Tianjin: A Tale of One City
Tianjin is a city that encompasses modern China like no other. People say that if you want to understand the history of China, for 5,000 years of Chinese civilisation look at Xi’an, 1,000 years look at Beijing and for modern China look at Tianjin.
Δ Tianjin Haihe Cultural Square.
The municipality is located in the northern part of China, approximately 106km from Beijing. Whilst its big brother is a noisy, hustling, bustling city, Tianjin offers a slower but richer environment, with plenty of beautiful green parks cascaded around the Haihe river, which flows through the centre of the city to Bohai Bay.
Ting Ting Gong is one of the 15.57 million people that calls Tianjin home. Born a few years after Tianjin’s promotion to a Coastal Development Area in 1984, she doesn’t feel like she lives in the 3rd biggest area in China. To her, Tianjin has a friendlier, more welcoming community feel than other big cities, such as Beijing.
Δ Tianjin Binhai CBD Master Plan.
On the outskirts of Tianjin is Binhai New Area (BNA). Created in 2009, it has helped improve Tianjin’s ability to manufacture, trade and gain investment from foreign companies through preferential policies on customs, taxation and foreign exchange. Similar to Shenzhen’s Special Economic Zone and Shanghai’s Pudong New District, BNA unique location, as the nearest eastern starting point of the Eurasian Continental Bridge, has made it a valuable economic zone, helping Tianjin’s year on year growth increase by 3.6%.
For Ting Ting it is where her and thousands of other Tianjiner’s work. Morning commutes are made easy by smooth, uncongested motorways and a number of new subway lines, making the journey a much more pleasant experience. Fourteen years ago, Tianjin’s 11,917 sq. km metropolis was subway-less but now it has five lines in operation and another to follow by the end of the year, connecting the city in a way that her parents would never have thought possible. The Free Trade Zone (FTZ) where she works, is now home to many Fortune 500 companies, such as Motorola, Toyota, Coca-Cola, Pepsi-Cola and LG.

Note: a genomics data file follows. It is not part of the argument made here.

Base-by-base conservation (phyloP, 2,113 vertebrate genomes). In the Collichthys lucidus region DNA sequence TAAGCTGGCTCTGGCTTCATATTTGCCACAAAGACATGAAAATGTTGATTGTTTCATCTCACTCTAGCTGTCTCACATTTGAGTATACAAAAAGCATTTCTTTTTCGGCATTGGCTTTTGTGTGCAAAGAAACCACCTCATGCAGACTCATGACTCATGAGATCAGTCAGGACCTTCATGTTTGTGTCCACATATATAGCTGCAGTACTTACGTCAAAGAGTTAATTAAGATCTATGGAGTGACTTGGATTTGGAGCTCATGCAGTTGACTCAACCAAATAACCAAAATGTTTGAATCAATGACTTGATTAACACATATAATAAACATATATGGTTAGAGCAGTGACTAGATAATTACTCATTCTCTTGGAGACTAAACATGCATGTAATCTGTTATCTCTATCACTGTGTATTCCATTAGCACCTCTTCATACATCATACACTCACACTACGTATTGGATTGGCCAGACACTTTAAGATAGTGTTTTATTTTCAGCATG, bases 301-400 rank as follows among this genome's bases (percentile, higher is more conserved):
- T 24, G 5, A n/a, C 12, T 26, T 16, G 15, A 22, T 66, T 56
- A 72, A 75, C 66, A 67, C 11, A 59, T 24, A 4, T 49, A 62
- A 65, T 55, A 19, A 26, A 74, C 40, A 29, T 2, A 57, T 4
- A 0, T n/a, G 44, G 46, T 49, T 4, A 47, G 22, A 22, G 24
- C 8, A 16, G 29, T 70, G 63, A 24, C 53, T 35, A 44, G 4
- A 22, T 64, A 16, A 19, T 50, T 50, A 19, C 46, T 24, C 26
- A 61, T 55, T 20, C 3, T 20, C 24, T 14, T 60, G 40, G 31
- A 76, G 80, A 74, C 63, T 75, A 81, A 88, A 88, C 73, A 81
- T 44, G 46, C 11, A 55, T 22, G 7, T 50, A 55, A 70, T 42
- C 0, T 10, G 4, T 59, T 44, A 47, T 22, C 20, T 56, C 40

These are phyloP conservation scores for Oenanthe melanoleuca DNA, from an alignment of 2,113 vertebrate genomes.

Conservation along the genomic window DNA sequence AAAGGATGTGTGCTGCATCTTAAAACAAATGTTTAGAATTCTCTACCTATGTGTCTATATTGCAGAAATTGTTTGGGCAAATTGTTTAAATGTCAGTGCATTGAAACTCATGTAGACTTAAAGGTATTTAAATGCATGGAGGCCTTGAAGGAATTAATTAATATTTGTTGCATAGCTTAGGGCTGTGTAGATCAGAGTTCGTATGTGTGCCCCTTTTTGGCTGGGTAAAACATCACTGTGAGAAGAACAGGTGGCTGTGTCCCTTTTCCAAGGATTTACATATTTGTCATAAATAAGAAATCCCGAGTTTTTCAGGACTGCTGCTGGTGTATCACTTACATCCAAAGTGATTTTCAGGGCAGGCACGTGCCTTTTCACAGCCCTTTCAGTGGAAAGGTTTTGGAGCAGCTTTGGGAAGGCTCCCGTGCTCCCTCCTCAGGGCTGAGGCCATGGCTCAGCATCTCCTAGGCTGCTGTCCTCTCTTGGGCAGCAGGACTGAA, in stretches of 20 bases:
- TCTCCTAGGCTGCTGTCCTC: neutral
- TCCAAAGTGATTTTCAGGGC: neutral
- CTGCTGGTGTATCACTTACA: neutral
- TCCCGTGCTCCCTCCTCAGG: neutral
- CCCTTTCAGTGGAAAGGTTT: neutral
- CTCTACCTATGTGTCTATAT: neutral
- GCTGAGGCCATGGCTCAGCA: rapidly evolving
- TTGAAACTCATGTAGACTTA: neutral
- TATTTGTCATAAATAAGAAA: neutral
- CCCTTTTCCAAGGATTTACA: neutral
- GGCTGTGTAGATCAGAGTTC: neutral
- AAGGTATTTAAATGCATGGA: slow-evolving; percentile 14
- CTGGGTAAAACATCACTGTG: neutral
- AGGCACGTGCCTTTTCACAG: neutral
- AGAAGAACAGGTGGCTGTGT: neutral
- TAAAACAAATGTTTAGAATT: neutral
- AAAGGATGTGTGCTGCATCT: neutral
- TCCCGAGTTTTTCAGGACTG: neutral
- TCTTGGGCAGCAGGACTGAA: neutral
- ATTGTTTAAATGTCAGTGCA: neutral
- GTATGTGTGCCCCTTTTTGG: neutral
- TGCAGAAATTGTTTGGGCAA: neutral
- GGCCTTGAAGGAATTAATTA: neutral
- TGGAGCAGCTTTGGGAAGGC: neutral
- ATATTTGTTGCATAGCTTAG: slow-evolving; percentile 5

Δ Assembly of the 200th A320 Family aircraft by the Airbus Tianjin Final Assembly Line (FAL), which was celebrated during a ceremony on 3 December 2014, highlights the successful partnership between Airbus and China.
One of the most successful joint venture companies in the area is French giant Airbus. After launching its first Final Assembly Line (FAL) outside of Europe there back in 2008, it has now created over 500 jobs, US$592 million in trade between it and Chinese companies and is expanding operations, increasing output from four A320 aircraft a month to five by 2019 and six by 2020.
BNA also includes Dongjiang Port, the largest of its kind in China. The 30 square kilometre port, surrounded by the sea on three sides, acts as an enormous gateway, welcoming and sending a variety of goods such as wine, cars, new energy and mechanical equipment. In 2016, Tianjin exported US$44.3 billion worth of goods, with 37% coming from high and new technology, predominantly to markets the US and South East Asia countries.
Getting off at Yingkou Dao, the main shopping street in Tianjin, you are instantly reminded that opening up is about more than just industry. The numerous five-star hotels adorning it and the eclectic mix of high-end fashion stores and international restaurants makes getting distracted probable and keeping money in your pocket impossible. Ting Ting experiences the same problem especially with two of the subway lines having stops at the avenue, making her almost powerless to not stop and have a quick browse.
Δ Five Great Avenues.
The improvement in hotel and transport infrastructure have enabled foreign tourists to experience Tianjin’s unique blend of Chinese culture and European architecture. 3.35 million foreign tourists visited in 2016, no doubt exploring sites such as Five Great Avenues, an area where Tianjin’s stand-up comedy (xiangsheng) and soybean breakfast wraps (jianbingguozi) are complemented by a backdrop of exquisite colonial architecture.
Δ Tianjin’s stand-up comedy.
Tianjin has more foreign buildings than anywhere else in China except Shanghai and it is said that you could to stay in the country and see the world, as long as you visited Tianjin.
Whilst brothers have a strong competitive urge to beat each other, Ting Ting thinks Tianjin could never challenge Beijing economically, it just isn’t possible. However, she notes that the opening up reforms have improved her city dramatically and yet still managed to keep what is unique about it; the slower pace of life, the green parks, the cheaper house prices and the excellent breakfast wraps.
Δ Soybean breakfast wraps (jianbingguozi).
Tianjin in forty years has managed to pull off the biggest challenge any developing city faces, changing what needs changing and preserving what is worth preserving. Tianjin is unique in having successfully accomplished just that.